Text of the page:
By the time Stevens was well enough to leave the hospital, he had decided to drop out of the music scene for a while. He reemerged with a more mature, folk-oriented style, his instrumentation was more spare, and his appearance drastically changed--the cleanshaven teen idol now had long hair and a bushy beard. The album he recorded in 1970, Mona Bone Jakon, received a great deal of critical acclaim and brought Stevens to the attention of music fans in the United States. The follow-up, 1970's Tea for the Tillerman, became his first gold album, and included the classics "Wild World," "Father and Son," and "Miles from Nowhere." His popularity was further increased in that year by a live radio concert in Los Angeles, California, which prompted Los Angeles Times critic Robert Hilburn to hail Stevens as "an exceptional singer and artist whose highly distinctive voice has the rare ability to combine the strength, fragility, and sometimes mystery of his highly personal compositions."
Stevens's success continued throughout the 1970s, and he racked up gold album after gold album. Teaser and the Firecat, his 1971 effort, had on it three songs that are perhaps his most famous--"Moonshadow," "Morning Has Broken," and "Peace Train." In 1972, Catch Bull at Four yielded the hit "Sitting"; 1974's Buddah and the Chocolate Box brought forth "Oh, Very Young" and a remake of the Sam Cooke smash, "Another Saturday Night." But the latter album began a period of slight critical disfavor for Stevens--many reviewers felt it and his subsequent albums did not measure up to his earlier work. He was still supported by his fans, however, and his hits during the late 1970s included "Ready," "Two Fine People," and his last big-selling single, "Old School Yard."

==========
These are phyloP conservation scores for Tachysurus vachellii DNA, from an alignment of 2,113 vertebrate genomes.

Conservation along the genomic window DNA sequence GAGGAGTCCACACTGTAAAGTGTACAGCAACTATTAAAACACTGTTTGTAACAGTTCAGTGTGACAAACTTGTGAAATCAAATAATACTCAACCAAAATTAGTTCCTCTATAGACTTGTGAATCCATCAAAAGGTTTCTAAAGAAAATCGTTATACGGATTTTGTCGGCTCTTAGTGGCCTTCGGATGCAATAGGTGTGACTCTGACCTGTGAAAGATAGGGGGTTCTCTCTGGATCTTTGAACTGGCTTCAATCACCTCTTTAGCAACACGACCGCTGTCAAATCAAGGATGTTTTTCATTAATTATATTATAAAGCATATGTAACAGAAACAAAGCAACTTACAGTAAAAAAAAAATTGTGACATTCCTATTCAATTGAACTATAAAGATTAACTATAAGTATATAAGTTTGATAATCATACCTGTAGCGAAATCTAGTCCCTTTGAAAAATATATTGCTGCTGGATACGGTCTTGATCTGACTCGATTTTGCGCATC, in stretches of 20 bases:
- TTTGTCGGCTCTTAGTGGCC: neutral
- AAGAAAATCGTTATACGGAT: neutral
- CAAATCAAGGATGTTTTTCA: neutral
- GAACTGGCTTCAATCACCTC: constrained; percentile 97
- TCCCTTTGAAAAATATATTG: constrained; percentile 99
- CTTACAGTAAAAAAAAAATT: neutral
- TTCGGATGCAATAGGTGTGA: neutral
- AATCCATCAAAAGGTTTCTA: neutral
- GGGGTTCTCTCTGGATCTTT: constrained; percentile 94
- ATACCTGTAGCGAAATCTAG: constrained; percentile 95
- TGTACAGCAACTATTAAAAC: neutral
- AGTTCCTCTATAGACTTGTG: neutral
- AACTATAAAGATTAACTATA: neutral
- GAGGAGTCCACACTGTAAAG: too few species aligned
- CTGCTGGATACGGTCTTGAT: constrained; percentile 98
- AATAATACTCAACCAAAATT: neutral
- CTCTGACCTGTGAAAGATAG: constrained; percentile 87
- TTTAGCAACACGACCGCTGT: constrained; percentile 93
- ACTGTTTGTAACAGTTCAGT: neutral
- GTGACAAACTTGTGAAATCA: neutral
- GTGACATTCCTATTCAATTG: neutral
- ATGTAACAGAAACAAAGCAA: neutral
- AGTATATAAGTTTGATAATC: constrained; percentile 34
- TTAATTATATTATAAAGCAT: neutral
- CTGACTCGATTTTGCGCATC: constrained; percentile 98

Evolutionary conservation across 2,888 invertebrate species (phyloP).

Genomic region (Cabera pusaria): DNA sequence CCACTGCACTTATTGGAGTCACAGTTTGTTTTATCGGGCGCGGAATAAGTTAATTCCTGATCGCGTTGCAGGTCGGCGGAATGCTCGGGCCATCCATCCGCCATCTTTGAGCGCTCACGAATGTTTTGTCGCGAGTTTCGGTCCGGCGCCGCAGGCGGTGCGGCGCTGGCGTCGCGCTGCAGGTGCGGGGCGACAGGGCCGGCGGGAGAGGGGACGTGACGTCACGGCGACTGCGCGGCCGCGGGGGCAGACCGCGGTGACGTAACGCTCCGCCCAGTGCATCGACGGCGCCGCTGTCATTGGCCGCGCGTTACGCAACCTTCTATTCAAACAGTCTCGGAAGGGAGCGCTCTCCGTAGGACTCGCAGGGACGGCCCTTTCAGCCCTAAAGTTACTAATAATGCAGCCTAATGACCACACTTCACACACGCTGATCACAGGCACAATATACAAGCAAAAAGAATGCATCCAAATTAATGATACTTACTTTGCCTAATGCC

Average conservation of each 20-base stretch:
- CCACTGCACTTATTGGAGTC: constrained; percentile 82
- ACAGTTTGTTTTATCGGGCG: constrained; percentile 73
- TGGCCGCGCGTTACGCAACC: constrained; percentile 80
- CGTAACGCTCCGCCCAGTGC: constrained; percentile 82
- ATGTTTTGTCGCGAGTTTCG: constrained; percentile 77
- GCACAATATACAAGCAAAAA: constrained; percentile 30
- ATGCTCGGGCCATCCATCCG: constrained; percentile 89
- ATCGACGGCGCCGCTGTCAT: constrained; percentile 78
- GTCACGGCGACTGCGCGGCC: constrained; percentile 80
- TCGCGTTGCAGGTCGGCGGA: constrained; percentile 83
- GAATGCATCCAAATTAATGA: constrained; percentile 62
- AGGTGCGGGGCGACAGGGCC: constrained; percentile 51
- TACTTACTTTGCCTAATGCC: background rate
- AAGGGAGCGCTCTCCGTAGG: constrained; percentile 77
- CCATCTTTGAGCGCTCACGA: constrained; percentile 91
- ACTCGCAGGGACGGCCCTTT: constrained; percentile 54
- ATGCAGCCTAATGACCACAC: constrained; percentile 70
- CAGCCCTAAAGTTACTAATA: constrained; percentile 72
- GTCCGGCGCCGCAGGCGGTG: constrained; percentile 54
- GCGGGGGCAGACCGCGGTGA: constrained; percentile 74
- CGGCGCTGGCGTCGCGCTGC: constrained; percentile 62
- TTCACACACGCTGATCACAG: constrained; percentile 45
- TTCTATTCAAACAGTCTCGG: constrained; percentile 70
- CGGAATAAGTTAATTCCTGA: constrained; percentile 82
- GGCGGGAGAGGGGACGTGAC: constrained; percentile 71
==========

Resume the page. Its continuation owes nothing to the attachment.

But as early as the mid-1970s, forces were at work in Stevens's personal life which foreshadowed a drastic turn-about. According to Zeller, he nearly drowned while swimming at a California beach. Struggling against the undertow, Stevens made a promise to serve God if his life was spared. He told Zeller: "Immediately, a wave came from behind and pushed me forward. All of a sudden, I was swimming back." Then, shortly afterwards, his older brother gave him a copy of the Koran--the holy scriptures of the Islamic faith--to read. By 1977, Stevens went public with his conversion to Islam and his decision to stop recording secular music; however, A&M, his record company, had enough of his material stored up to release a final album, Back to Earth, in 1978.